Amid all the hubbub in Gotham, did anyone notice that the second-place Detroit Tigers were really good?  Although they fell short to the juggernaut Yanks, the Bengals finished with a 101-61 record and clobbered 180 home runs.  Any other year, those numbers might have been overwhelming.  With sluggers Rocky Colavito (45 HR, 140 RBI, 113 BB), Norm Cash (41 HR, 132 RBI, 124 BB, .361), and Al Kaline (19, 82 RBI, .324) leading the attack, the Tigers plated 841 runs, outscoring the indomitable Bronx Bombers.  On the mound, Frank Lary (36 GS, 22 CG, 275.1 IP, 23-9, 3.24) was a good match for the Yankees’ Whitey Ford.  Jim Bunning (38 G, 37 GS, 12 CG, 268 IP, 17-11, 3.19) and Don Mossi (35 G, 34 GS, 12 CG, 240 IP, 15-7, 2.96) rounded out an excellent pitching staff.  Without a doubt, the 1961 Detroit Tigers were one of the greatest second-place teams in baseball history.       

The entire American League bristled with impressive offensive performances, as Jim Gentile of Baltimore (46 HR, 141 RBI, .302), Harmon Killebrew (46 HR, 122 RBI) and Bob Allison (29 HR, 105 RBI) of Minnesota, Al Smith (28 HRI) and Roy Sievers (27 HRI) of Chicago, Leon Wagner (28 HR) and Ken Hunt (25 HR) of Los Angeles, and Willie Kirkland (27 HRI) and Woodie Held (23 HR) of Cleveland were among the heavy hitters who supplied enough fire-power for the American League launch 1,534 balls into outer space in the summer of 1961.

On the mound, Dick Donovan of the expansion Washington Senators led the American League in earned run average (2.40), and Camilo Pascual of the Minnesota Twins, once the original Washington Senators, paced the Junior Circuit in strikeouts (221 K).   

The National League, despite playing a 154-game schedule, posted numbers as impressive as any in the Junior Circuit.  The pennant-winning Cincinnati Reds, years before the Big Red Machine, featured the hitting prowess of MVP Frank Robinson (37 HR, 124 RBI ,.323), Vada Pinson (16 HR, 87 RBI, .343), and Gordy Coleman (26 HR, 87 RBI) and the strong pitching of Joey Jay (34 GS, 14 CG, 247.1 IP, 21-10, 3.53), Jim O’Toole (39 G, 35 GS, 11 CG, 252.2, 21-10), and Bob Purkey (36 G, 34 GS, 13 CG, 246 IP, 18-12, 3.73) to compile a 93-61 record.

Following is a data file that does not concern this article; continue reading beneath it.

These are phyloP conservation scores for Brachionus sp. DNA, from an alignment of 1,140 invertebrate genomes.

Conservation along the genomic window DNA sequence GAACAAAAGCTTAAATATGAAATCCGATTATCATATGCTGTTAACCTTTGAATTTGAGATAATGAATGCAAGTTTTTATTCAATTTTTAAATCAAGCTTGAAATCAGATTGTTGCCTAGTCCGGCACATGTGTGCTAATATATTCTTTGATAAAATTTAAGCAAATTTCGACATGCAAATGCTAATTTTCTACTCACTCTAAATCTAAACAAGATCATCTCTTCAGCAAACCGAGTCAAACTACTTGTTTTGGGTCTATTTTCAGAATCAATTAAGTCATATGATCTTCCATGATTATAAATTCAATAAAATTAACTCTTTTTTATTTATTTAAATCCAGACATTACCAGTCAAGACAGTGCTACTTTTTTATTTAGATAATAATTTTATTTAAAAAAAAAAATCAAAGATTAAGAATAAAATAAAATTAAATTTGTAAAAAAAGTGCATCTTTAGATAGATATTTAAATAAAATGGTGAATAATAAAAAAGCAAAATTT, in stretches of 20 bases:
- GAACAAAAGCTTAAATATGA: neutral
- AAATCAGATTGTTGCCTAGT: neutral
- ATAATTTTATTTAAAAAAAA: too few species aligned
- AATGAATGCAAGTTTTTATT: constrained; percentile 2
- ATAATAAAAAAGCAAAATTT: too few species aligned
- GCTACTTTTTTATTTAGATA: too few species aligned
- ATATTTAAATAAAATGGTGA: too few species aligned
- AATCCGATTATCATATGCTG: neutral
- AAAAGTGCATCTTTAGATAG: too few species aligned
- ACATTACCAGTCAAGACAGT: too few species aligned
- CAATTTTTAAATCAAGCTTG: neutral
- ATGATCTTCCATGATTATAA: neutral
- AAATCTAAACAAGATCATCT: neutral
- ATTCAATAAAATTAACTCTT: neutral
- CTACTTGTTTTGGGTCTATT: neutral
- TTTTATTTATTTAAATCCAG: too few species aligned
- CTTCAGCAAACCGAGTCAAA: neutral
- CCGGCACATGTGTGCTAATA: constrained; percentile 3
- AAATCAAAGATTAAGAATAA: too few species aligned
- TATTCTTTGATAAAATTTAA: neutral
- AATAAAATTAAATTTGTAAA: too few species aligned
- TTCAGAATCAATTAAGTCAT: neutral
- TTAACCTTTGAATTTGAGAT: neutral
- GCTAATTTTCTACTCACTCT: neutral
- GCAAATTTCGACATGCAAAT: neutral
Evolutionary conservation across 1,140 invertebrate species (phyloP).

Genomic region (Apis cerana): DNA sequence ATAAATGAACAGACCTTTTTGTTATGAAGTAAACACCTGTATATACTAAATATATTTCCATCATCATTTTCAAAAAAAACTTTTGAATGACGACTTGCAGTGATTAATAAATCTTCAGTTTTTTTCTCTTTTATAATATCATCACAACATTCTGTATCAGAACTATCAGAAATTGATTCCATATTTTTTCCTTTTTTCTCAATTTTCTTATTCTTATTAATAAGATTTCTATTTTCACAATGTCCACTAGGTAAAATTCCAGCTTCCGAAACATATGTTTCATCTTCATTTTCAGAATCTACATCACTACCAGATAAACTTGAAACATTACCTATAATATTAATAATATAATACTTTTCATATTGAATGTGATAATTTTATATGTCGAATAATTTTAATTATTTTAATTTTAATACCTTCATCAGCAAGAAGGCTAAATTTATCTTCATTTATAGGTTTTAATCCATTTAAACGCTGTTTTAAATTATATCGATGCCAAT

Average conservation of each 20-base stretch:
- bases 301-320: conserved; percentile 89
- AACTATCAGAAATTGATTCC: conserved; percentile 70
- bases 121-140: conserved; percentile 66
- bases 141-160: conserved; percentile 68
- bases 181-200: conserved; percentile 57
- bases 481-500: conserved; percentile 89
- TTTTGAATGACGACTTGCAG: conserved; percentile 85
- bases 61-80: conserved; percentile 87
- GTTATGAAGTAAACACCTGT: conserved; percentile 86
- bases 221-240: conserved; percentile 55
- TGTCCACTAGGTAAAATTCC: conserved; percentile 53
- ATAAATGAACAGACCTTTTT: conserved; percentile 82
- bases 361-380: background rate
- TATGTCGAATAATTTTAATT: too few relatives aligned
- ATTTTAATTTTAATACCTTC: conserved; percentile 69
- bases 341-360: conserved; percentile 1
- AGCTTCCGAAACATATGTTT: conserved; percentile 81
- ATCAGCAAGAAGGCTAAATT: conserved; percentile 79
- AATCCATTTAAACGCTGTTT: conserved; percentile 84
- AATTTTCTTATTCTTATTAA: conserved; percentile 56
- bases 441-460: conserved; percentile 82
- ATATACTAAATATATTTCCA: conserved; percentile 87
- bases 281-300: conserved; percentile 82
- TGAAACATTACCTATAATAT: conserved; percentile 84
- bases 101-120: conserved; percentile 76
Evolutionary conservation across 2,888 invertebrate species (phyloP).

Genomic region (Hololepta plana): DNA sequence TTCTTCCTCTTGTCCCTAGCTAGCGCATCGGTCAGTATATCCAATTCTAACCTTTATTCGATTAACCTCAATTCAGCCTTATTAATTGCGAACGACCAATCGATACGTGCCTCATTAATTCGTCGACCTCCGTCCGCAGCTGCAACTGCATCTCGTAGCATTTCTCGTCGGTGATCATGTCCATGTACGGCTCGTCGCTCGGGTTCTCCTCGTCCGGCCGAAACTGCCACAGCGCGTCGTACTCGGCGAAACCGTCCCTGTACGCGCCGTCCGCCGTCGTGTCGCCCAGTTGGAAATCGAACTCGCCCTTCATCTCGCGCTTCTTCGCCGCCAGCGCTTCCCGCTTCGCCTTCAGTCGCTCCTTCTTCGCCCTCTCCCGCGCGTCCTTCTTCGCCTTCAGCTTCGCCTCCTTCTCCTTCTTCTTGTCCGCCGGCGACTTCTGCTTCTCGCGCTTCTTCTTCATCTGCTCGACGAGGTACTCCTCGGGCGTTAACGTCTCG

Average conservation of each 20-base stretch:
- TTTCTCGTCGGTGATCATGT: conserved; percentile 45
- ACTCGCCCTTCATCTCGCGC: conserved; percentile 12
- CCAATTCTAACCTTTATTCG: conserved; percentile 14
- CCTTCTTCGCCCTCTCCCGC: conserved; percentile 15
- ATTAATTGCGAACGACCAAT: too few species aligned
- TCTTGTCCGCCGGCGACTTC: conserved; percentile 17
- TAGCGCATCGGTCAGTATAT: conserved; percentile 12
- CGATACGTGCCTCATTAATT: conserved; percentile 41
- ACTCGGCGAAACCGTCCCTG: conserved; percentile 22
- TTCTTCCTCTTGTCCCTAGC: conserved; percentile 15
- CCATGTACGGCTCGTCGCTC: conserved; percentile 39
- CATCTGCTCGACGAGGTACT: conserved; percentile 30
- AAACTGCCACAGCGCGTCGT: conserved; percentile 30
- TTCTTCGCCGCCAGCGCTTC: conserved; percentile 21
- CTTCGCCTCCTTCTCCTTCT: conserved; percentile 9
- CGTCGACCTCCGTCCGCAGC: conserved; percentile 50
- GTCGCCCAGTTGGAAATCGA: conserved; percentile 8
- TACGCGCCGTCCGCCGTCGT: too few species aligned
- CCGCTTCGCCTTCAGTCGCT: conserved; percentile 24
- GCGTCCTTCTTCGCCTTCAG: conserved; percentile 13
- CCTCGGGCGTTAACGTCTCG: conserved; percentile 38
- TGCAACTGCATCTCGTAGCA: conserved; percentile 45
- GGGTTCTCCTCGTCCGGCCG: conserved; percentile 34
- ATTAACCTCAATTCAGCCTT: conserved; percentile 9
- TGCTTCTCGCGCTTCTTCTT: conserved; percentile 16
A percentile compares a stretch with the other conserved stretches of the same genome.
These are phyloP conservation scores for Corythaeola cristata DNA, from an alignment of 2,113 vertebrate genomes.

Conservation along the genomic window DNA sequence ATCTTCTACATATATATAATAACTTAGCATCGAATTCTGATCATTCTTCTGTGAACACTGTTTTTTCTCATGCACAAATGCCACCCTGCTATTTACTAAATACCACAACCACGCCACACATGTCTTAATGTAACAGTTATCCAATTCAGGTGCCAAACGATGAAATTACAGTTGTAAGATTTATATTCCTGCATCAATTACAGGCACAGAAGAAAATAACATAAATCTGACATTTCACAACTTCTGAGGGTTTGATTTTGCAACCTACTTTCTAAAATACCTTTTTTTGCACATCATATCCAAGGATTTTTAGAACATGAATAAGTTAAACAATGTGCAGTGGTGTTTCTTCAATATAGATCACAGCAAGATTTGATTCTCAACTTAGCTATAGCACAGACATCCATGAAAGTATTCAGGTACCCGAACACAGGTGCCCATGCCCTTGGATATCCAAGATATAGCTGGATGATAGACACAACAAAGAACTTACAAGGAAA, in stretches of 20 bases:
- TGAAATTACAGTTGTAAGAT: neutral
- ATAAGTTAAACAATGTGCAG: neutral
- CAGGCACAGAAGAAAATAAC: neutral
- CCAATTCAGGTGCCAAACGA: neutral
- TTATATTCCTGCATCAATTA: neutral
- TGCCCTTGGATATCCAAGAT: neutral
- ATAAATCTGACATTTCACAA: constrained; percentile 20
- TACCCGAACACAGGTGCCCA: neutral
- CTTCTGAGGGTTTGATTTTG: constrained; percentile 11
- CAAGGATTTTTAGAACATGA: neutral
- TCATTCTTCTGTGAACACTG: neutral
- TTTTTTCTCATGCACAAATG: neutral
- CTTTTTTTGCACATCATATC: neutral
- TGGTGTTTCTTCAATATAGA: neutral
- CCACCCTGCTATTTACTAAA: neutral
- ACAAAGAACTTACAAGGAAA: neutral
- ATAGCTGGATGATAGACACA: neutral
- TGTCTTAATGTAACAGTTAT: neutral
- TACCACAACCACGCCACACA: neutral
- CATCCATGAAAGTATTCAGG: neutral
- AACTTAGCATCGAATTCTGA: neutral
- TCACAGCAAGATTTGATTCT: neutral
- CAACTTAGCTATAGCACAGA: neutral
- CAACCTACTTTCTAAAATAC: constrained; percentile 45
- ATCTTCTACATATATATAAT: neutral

The Los Angeles Dodgers relied on a superb four-man rotation to claim second place.  Sandy Koufax, emerging as a bona fide star, paced the Dodgers staff (42 G, 35 GS, 15 CG, 255.2 IP, 18-13, 269 K, 3.52).  He was ably supported by Don Drysdale (40 G, 37 GS, 10 CG, 244 IP, 13-10, 3.69), Johnny Podres (32 G, 29 GS, 6 CG, 182.2 IP, 18-5, 3.74), and Stan Williams (41 G, 35 GS, 6 CG, 235.1 IP, 15-12, 3.90).  A star from the 1959 World Champions, Wally Moon led the Bums’ offense with 17 homers, 89 RBI, and a .328 batting average.           

Roberto Clemente of the defending World Series Champion Pittsburg Pirates batted .351, while socking 23 homers and driving in 89 runs.  He was ably supported by slugging first baseman Dick “Doctor Strangeglove” Stuart (35 HR, 117 RBI, .301).  Perennial stars Orlando Cepeda (46 HR, 142 RBI, .311) and Willie Mays (40 HR, 123 RBI, .308) of the San Francisco Giants, and Hank Aaron (34 HR, 120 RBI, .327), Eddie Mathews (32 HR, 91 RBI, .306) and Joe Adcock (35 HR, 108 RBI) of the Milwaukee Braves did their part to help the Senior Circuit crush 1196 home runs.